Mental hospital patients not forgotten during the Christmas season

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    By Sunny Layne

    Instead of feeling the bitter chill of loneliness this Christmas, hundreds of patients battling mental illness at Utah”s State Hospital will receive something many of them have never had before: a personalized Christmas gift.

    “Some of the patients are kind of in shock when they open their gift, because a lot of them have been homeless – a lot of them haven”t had a normal family life with Christmas traditions, and they can”t believe it,” said volunteer coordinator Shawna Peterson. “Others I”ve seen cry because they”re so overcome with emotion.”

    The hospital”s “Forgotten patient program” celebrates its 36th year this season.

    Gray-uniformed hospital volunteers, known as “the gray ladies,” began the gift-giving tradition after they saw patients with no family greet Christmas morning empty-handed.

    The tradition started simply, Peterson said. Patients received a candy cane and an orange.

    Over the years, the tradition has grown to be a prized and personalized tradition, she said.

    Today, the hospital staff gives sponsors a list including a patient”s name, weight, height and hobbies, along with patients” gift requests and staff suggestions of what each particular patient needs.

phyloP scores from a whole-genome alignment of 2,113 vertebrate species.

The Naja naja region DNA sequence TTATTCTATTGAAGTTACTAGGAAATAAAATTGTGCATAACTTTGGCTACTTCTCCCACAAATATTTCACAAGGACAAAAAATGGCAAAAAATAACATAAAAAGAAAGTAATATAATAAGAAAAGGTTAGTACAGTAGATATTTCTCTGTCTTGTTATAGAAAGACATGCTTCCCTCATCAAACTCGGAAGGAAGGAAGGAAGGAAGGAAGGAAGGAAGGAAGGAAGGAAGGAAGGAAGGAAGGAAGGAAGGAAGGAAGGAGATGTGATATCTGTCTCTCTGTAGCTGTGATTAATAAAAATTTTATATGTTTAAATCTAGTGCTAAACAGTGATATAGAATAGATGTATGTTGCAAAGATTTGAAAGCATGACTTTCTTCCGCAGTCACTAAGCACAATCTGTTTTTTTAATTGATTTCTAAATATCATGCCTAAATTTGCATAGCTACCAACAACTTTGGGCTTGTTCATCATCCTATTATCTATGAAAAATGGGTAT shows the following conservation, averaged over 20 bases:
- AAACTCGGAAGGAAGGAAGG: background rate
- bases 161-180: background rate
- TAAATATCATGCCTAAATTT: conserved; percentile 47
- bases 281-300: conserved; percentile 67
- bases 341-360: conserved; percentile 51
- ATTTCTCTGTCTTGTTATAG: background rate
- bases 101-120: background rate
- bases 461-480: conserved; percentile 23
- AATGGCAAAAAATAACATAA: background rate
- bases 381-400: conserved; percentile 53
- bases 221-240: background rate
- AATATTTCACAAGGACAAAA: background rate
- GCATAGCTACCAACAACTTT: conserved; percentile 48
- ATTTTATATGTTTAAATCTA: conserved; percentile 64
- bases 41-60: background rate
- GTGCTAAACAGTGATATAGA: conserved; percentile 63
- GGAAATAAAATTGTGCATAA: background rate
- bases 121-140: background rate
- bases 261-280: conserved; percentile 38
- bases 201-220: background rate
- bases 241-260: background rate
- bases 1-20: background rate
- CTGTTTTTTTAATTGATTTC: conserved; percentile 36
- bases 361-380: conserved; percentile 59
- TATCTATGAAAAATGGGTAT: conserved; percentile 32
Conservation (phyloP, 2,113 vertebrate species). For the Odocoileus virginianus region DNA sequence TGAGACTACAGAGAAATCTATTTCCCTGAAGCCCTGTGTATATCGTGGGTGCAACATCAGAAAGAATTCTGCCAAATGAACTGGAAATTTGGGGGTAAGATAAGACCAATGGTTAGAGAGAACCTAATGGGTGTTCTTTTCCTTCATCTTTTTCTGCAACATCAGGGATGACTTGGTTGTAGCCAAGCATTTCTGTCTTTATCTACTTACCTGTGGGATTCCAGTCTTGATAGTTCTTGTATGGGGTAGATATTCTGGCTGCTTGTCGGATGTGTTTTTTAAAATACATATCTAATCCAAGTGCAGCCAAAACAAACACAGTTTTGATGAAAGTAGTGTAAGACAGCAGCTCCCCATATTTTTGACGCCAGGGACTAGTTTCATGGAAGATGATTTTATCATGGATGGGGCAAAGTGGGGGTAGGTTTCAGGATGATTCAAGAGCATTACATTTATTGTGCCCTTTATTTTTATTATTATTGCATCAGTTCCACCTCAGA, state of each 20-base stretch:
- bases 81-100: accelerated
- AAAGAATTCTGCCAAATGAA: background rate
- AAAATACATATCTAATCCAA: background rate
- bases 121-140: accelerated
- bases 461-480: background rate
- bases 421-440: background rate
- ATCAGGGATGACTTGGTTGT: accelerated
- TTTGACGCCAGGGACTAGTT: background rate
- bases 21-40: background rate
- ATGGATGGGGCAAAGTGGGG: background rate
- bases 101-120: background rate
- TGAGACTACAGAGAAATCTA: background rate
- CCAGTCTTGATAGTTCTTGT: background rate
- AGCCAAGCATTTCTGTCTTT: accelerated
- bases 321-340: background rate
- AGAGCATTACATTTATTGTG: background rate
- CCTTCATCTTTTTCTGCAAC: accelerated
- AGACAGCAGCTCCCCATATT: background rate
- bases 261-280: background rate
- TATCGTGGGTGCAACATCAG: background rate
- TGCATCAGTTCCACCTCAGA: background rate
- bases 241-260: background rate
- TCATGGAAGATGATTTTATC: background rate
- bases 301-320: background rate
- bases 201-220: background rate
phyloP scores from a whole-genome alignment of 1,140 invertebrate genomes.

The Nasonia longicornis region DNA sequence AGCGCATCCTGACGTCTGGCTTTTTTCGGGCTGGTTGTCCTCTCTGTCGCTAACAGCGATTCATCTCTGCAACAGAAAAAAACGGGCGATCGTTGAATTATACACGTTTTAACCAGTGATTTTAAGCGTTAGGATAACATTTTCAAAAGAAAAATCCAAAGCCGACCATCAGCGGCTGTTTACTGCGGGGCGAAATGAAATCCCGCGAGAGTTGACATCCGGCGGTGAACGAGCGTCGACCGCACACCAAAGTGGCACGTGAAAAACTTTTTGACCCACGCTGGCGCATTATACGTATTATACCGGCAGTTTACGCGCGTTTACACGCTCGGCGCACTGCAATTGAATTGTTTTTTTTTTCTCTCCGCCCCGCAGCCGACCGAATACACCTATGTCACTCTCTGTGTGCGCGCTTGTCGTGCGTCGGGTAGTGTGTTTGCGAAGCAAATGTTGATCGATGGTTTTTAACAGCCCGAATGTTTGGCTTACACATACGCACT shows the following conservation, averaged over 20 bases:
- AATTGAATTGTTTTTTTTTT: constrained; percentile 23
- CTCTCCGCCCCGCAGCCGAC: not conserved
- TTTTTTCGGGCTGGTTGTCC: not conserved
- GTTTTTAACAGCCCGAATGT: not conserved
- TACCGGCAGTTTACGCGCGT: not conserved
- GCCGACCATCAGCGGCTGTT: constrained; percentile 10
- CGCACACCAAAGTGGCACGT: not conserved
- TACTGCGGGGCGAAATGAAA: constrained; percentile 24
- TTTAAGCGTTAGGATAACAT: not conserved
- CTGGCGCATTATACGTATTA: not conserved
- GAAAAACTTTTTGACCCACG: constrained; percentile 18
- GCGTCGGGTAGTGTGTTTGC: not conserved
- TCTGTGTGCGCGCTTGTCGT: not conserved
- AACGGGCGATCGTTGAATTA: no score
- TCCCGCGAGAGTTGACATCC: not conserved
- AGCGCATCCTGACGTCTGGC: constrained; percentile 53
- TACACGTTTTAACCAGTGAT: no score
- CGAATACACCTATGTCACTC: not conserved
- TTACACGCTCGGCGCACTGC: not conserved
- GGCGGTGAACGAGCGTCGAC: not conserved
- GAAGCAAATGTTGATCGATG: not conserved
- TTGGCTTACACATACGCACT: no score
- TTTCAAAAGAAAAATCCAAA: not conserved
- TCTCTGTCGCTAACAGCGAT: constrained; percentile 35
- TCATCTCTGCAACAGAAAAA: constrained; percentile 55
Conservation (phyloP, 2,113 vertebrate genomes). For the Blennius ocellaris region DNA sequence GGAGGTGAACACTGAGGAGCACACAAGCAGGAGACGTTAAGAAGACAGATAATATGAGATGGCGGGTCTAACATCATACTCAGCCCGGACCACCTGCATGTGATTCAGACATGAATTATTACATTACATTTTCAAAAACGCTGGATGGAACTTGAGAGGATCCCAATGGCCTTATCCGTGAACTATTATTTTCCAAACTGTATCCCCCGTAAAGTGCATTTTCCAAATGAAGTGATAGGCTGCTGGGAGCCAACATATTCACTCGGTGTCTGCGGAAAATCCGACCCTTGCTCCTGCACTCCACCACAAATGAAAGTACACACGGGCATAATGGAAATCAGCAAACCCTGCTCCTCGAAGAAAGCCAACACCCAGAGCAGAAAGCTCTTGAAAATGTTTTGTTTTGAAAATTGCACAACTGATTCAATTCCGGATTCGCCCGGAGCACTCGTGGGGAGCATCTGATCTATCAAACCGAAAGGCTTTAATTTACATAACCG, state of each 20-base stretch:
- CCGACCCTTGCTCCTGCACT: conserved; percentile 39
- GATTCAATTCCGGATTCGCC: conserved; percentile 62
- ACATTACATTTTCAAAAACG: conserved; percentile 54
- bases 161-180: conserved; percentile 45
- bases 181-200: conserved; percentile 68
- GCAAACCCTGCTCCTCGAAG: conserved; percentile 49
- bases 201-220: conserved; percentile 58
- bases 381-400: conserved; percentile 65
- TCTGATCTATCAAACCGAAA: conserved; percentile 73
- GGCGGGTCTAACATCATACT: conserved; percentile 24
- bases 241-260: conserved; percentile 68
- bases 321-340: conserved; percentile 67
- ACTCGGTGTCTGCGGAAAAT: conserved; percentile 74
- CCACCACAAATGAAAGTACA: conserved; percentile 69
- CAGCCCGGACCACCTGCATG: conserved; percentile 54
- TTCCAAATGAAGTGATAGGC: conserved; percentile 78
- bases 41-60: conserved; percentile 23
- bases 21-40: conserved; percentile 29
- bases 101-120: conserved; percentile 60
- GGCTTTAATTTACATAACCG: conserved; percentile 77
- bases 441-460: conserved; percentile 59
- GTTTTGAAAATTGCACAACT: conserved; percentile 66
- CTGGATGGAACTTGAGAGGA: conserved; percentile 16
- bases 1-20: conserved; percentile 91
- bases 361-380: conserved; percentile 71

“What to buy is up to the sponsors,” Peterson said. “We just give ideas.”

    Sponsors come from the community, and many past-patients also help, Peterson said.

    “The program is one of the things that makes a difference in their lives,” said hospital superintendent Mark Payne. “It is very meaningful to the people who don”t have family.”

    Payne also said the program offers something valuable to everyone involved.

    “There have been some relationships built with this program,” he said. “It”s great and it is an opportunity for us to serve them.”

    Peterson said receiving a gift touches lonely patients deeply.

    “Many of the patients are estranged from their families,” she said. “I can”t imagine what it would be like to spend all of Christmas by yourself in the hospital.”

    Peterson also said opening gifts gives patients an opportunity to reminisce.

    “Many start telling stories about ”My mom and dad used to do this,” or ”My kids loved that,”” she said.

    Remembering the forgotten patients has become a holiday tradition for many local families, Peterson said.

    “Many people have made this a family-oriented tradition,” she said. “Families learn about the mentally ill – what a person has been through.”

    Most sponsors spend $40 to $50 on a patient.

    If that is too much for a sponsor, Peterson said she puts two sponsors on a patient”s list.

    If sponsors do not want to shop, Peterson said they can simply drop-off a check.

    “We like those kind of sponsors, too,” she said.

    Over the program”s long history, Peterson said the hospital has been fortunate to always have a gift for each forgotten patient. This year there are 250.

    “It does a lot for their morale,” said Peterson, “a lot for their spirit.”

    Those who would like to sponsor a forgotten patient this year can call Shawna Peterson at 344-4254.

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